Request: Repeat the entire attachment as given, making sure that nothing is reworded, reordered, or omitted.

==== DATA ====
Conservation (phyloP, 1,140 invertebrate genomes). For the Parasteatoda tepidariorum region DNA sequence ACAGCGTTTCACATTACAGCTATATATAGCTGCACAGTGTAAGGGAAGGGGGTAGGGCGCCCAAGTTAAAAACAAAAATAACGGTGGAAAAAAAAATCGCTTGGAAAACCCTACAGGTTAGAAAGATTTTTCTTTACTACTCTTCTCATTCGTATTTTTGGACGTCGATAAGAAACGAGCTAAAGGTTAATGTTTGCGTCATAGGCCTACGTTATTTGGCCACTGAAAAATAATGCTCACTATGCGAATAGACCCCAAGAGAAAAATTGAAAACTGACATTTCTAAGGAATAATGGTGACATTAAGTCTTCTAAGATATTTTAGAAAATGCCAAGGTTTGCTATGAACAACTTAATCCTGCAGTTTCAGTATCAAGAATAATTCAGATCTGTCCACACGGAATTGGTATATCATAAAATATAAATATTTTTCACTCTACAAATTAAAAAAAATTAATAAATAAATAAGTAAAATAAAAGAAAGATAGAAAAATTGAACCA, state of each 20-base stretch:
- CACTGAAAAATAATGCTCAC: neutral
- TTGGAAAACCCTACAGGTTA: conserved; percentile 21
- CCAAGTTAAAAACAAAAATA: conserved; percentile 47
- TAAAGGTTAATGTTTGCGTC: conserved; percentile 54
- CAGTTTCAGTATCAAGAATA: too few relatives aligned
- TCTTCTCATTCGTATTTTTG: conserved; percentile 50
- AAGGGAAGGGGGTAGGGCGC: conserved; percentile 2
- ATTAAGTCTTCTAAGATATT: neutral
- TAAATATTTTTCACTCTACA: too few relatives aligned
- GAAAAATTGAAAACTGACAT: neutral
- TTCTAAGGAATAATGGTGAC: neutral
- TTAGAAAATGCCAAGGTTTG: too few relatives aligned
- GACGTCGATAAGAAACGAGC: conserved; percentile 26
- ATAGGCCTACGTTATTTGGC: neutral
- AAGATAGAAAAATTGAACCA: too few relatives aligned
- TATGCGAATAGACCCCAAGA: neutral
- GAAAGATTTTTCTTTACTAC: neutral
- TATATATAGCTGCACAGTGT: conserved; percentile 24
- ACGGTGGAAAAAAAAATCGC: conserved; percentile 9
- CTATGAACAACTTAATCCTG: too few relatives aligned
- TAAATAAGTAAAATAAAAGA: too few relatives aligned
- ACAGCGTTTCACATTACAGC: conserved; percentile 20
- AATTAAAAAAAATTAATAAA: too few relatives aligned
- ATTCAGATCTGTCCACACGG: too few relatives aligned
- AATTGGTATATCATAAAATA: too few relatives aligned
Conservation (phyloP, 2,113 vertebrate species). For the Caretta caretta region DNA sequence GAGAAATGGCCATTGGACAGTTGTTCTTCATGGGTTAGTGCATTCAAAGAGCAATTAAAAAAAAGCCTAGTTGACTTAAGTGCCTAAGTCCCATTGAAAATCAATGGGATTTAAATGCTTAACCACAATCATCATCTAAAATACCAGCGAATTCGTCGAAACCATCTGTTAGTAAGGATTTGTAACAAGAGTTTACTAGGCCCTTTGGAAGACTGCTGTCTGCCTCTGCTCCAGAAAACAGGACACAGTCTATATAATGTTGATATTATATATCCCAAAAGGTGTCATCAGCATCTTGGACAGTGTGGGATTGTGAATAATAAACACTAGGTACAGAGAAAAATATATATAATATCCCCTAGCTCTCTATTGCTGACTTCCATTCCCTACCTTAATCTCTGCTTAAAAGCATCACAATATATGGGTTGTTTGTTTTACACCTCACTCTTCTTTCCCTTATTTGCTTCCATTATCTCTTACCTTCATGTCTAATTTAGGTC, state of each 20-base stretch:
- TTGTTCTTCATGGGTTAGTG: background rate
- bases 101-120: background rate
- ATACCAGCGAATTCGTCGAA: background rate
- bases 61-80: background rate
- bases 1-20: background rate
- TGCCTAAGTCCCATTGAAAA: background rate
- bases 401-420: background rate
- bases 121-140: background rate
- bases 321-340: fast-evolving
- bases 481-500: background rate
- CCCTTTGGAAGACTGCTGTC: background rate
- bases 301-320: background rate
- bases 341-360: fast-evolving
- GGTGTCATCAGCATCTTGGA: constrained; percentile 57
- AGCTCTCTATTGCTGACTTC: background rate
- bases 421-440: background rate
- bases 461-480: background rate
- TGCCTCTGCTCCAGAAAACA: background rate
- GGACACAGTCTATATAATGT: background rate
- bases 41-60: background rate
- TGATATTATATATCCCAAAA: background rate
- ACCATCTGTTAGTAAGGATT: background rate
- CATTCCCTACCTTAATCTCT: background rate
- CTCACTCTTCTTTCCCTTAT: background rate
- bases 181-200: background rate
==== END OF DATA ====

Conservation (phyloP, 1,140 invertebrate genomes). For the Parasteatoda tepidariorum region DNA sequence ACAGCGTTTCACATTACAGCTATATATAGCTGCACAGTGTAAGGGAAGGGGGTAGGGCGCCCAAGTTAAAAACAAAAATAACGGTGGAAAAAAAAATCGCTTGGAAAACCCTACAGGTTAGAAAGATTTTTCTTTACTACTCTTCTCATTCGTATTTTTGGACGTCGATAAGAAACGAGCTAAAGGTTAATGTTTGCGTCATAGGCCTACGTTATTTGGCCACTGAAAAATAATGCTCACTATGCGAATAGACCCCAAGAGAAAAATTGAAAACTGACATTTCTAAGGAATAATGGTGACATTAAGTCTTCTAAGATATTTTAGAAAATGCCAAGGTTTGCTATGAACAACTTAATCCTGCAGTTTCAGTATCAAGAATAATTCAGATCTGTCCACACGGAATTGGTATATCATAAAATATAAATATTTTTCACTCTACAAATTAAAAAAAATTAATAAATAAATAAGTAAAATAAAAGAAAGATAGAAAAATTGAACCA, state of each 20-base stretch:
- CACTGAAAAATAATGCTCAC: neutral
- TTGGAAAACCCTACAGGTTA: conserved; percentile 21
- CCAAGTTAAAAACAAAAATA: conserved; percentile 47
- TAAAGGTTAATGTTTGCGTC: conserved; percentile 54
- CAGTTTCAGTATCAAGAATA: too few relatives aligned
- TCTTCTCATTCGTATTTTTG: conserved; percentile 50
- AAGGGAAGGGGGTAGGGCGC: conserved; percentile 2
- ATTAAGTCTTCTAAGATATT: neutral
- TAAATATTTTTCACTCTACA: too few relatives aligned
- GAAAAATTGAAAACTGACAT: neutral
- TTCTAAGGAATAATGGTGAC: neutral
- TTAGAAAATGCCAAGGTTTG: too few relatives aligned
- GACGTCGATAAGAAACGAGC: conserved; percentile 26
- ATAGGCCTACGTTATTTGGC: neutral
- AAGATAGAAAAATTGAACCA: too few relatives aligned
- TATGCGAATAGACCCCAAGA: neutral
- GAAAGATTTTTCTTTACTAC: neutral
- TATATATAGCTGCACAGTGT: conserved; percentile 24
- ACGGTGGAAAAAAAAATCGC: conserved; percentile 9
- CTATGAACAACTTAATCCTG: too few relatives aligned
- TAAATAAGTAAAATAAAAGA: too few relatives aligned
- ACAGCGTTTCACATTACAGC: conserved; percentile 20
- AATTAAAAAAAATTAATAAA: too few relatives aligned
- ATTCAGATCTGTCCACACGG: too few relatives aligned
- AATTGGTATATCATAAAATA: too few relatives aligned
Conservation (phyloP, 2,113 vertebrate species). For the Caretta caretta region DNA sequence GAGAAATGGCCATTGGACAGTTGTTCTTCATGGGTTAGTGCATTCAAAGAGCAATTAAAAAAAAGCCTAGTTGACTTAAGTGCCTAAGTCCCATTGAAAATCAATGGGATTTAAATGCTTAACCACAATCATCATCTAAAATACCAGCGAATTCGTCGAAACCATCTGTTAGTAAGGATTTGTAACAAGAGTTTACTAGGCCCTTTGGAAGACTGCTGTCTGCCTCTGCTCCAGAAAACAGGACACAGTCTATATAATGTTGATATTATATATCCCAAAAGGTGTCATCAGCATCTTGGACAGTGTGGGATTGTGAATAATAAACACTAGGTACAGAGAAAAATATATATAATATCCCCTAGCTCTCTATTGCTGACTTCCATTCCCTACCTTAATCTCTGCTTAAAAGCATCACAATATATGGGTTGTTTGTTTTACACCTCACTCTTCTTTCCCTTATTTGCTTCCATTATCTCTTACCTTCATGTCTAATTTAGGTC, state of each 20-base stretch:
- TTGTTCTTCATGGGTTAGTG: background rate
- bases 101-120: background rate
- ATACCAGCGAATTCGTCGAA: background rate
- bases 61-80: background rate
- bases 1-20: background rate
- TGCCTAAGTCCCATTGAAAA: background rate
- bases 401-420: background rate
- bases 121-140: background rate
- bases 321-340: fast-evolving
- bases 481-500: background rate
- CCCTTTGGAAGACTGCTGTC: background rate
- bases 301-320: background rate
- bases 341-360: fast-evolving
- GGTGTCATCAGCATCTTGGA: constrained; percentile 57
- AGCTCTCTATTGCTGACTTC: background rate
- bases 421-440: background rate
- bases 461-480: background rate
- TGCCTCTGCTCCAGAAAACA: background rate
- GGACACAGTCTATATAATGT: background rate
- bases 41-60: background rate
- TGATATTATATATCCCAAAA: background rate
- ACCATCTGTTAGTAAGGATT: background rate
- CATTCCCTACCTTAATCTCT: background rate
- CTCACTCTTCTTTCCCTTAT: background rate
- bases 181-200: background rate